A couple weeks ago homeless advocate Mark Horvath came through the Twin Cities on his InvisiblePeople.tv road trip. I had the chance to hang out with Mark, see him in action and briefly join him in his work.
We went to the Dorothy Day Center in downtown St. Paul (driving in the fancy Ford Escape Hybrid that Ford generously loaned Mark for the trip), handed out socks courtesy of Hanes and talked to homeless people. Mark tapped away on his iPhone, posting updates to Twitter, pictures to Posterous and recording video for InvisiblePeople.tv. It was a humbling experience, especially hearing their stories of facing one hardship too many and losing it all. Many of them had lost jobs and homes recently and were on the street thanks to the current recession. A homeless ministry was serving lunch while we were there and a number of people kept coming up and asking them for blankets and sleeping bags. Cold is coming in Minnesota.
I really value Mark’s perspective on the homelessness issue because he’s been there before and understands it in a way many people don’t. He also understands the practical realities. Frankly, it’s devastating to walk out here and talk to people, knowing I have a cozy warm bed and home, plenty of blankets, sheets and even a spare room. Whatever I’m doing to help the homeless, there’s always more I could do. I realize inviting a stranger into my house isn’t always practical (nor approved by my wife), but tell that to the person sleeping on the sidewalk. I don’t know how Mark has traveled the country doing this. He always talks about it wrecking him, and now I can understand why.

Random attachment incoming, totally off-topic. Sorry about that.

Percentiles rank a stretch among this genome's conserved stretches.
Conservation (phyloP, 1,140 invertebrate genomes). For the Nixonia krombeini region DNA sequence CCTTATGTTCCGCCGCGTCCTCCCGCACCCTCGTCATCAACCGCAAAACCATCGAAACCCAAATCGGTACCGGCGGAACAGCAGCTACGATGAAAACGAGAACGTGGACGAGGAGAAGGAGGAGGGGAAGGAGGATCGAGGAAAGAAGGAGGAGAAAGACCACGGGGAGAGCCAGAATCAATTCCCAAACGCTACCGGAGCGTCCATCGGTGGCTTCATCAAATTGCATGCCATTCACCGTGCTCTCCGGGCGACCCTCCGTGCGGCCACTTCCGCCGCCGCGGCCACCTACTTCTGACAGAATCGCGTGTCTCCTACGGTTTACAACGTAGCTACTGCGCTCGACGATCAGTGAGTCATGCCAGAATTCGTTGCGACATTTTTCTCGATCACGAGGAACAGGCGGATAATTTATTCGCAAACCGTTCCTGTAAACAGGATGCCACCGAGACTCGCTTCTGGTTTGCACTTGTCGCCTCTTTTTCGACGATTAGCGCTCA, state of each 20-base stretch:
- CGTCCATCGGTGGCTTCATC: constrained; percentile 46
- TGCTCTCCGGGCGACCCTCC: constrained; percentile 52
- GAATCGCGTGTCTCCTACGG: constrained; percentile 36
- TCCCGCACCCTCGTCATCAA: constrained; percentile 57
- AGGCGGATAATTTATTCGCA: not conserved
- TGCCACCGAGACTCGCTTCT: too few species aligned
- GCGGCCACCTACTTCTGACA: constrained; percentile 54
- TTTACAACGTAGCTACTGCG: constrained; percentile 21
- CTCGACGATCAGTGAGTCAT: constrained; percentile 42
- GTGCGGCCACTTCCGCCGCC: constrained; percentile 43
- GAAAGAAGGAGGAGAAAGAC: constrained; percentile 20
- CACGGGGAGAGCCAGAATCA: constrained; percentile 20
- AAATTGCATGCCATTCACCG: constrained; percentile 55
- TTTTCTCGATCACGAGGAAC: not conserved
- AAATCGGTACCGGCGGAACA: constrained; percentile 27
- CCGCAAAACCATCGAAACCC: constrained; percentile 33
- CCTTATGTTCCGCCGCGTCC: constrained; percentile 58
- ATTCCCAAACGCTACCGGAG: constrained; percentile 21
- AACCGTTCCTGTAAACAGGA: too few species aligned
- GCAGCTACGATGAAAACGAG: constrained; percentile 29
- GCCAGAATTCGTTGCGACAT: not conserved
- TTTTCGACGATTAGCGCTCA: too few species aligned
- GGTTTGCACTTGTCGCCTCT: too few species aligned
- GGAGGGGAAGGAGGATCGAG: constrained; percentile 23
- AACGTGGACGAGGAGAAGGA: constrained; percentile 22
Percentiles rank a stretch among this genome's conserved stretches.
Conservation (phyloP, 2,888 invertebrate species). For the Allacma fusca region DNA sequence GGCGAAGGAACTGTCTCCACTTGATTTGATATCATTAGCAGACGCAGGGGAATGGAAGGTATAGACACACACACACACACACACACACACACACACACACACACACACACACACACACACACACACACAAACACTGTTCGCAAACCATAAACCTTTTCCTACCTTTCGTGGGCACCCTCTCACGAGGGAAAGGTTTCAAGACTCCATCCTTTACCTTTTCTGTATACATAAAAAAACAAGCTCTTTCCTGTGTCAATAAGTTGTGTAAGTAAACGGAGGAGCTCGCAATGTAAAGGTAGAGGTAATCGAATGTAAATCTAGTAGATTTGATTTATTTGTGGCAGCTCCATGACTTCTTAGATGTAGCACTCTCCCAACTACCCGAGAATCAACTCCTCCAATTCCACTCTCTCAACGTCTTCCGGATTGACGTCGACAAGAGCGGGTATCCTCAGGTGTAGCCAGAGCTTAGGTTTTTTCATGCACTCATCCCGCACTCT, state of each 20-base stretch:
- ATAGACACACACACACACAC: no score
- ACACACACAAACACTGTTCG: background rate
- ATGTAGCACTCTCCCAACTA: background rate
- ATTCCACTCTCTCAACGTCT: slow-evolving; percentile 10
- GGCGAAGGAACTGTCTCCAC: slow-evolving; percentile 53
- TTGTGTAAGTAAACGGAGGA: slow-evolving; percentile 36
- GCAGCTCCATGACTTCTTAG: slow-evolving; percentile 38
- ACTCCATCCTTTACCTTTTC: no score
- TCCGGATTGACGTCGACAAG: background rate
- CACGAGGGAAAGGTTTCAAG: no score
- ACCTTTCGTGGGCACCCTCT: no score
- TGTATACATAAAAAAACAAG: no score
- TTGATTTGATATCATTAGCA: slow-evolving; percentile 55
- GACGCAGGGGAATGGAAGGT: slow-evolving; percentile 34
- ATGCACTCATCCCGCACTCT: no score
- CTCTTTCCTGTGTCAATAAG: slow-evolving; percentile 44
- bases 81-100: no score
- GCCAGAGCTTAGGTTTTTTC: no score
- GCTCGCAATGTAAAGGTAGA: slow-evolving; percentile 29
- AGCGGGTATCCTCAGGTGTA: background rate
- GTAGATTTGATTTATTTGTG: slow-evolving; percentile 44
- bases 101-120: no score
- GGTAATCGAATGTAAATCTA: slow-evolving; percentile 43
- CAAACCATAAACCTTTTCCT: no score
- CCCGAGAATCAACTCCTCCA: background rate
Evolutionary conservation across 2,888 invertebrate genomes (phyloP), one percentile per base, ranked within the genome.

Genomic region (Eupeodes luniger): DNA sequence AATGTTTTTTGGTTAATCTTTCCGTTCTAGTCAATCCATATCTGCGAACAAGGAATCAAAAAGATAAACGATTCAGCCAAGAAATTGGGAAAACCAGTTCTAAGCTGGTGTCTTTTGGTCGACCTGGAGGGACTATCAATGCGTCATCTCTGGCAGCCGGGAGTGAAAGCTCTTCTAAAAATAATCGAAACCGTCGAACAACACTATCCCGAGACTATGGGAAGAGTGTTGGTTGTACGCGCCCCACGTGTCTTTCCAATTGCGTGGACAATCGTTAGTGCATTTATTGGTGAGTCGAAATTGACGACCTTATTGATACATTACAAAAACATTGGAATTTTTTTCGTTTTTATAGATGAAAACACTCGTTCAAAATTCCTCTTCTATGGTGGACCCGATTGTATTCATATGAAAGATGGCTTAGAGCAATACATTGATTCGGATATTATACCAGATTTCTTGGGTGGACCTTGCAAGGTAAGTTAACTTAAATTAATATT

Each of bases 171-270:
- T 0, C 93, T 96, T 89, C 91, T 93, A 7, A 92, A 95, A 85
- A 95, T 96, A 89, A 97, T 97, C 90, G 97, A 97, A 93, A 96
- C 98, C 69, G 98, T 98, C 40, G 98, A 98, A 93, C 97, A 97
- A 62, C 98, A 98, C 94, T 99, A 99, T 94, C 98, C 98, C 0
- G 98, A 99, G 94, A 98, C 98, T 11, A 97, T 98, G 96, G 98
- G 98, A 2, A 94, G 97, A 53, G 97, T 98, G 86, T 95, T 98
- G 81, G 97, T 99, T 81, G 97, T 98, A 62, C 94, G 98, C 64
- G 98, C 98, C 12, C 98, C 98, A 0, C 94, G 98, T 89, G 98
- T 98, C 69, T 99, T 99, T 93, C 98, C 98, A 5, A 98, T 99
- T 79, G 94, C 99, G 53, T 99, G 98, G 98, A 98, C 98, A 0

A few people asked me for money and I had to say no. I could empty my bank account handing out cash, but who knows what good it would do. I took great comfort in the garbage bag of brand new Hanes socks we were handing out. The very least I could do was hand out socks and listen.
Mark called me one of his heroes, but I don’t get that. He’s the hero. He’s the one practically homeless himself, living on the ragged edge without a real job or steady income trying to tell the stories of the homeless. On Tuesday night my wife and I took Mark out to dinner. It was my wife’s birthday and we’d gotten a babysitter so we could have some actual conversation with Mark. When the check came I got totally schooled in the credit card draw. Mark had grabbed the bill and slapped down his card before I could even react. Even the waitress was impressed. I tried to protest but it was too late. Mark insisted and paid for our dinner, including dessert. That’s the kind of guy he is. He’s the hero.
Check out InvisiblePeople.tv and watch the stories of homeless people. Hear them. See them. Open your eyes and your heart. If you want to know more about helping the homeless, Mark suggested this resource, 10 actions you can take to end homelessness. If you want to support Mark and the work of InvisiblePeople.tv, you can make a tax deductible donation online.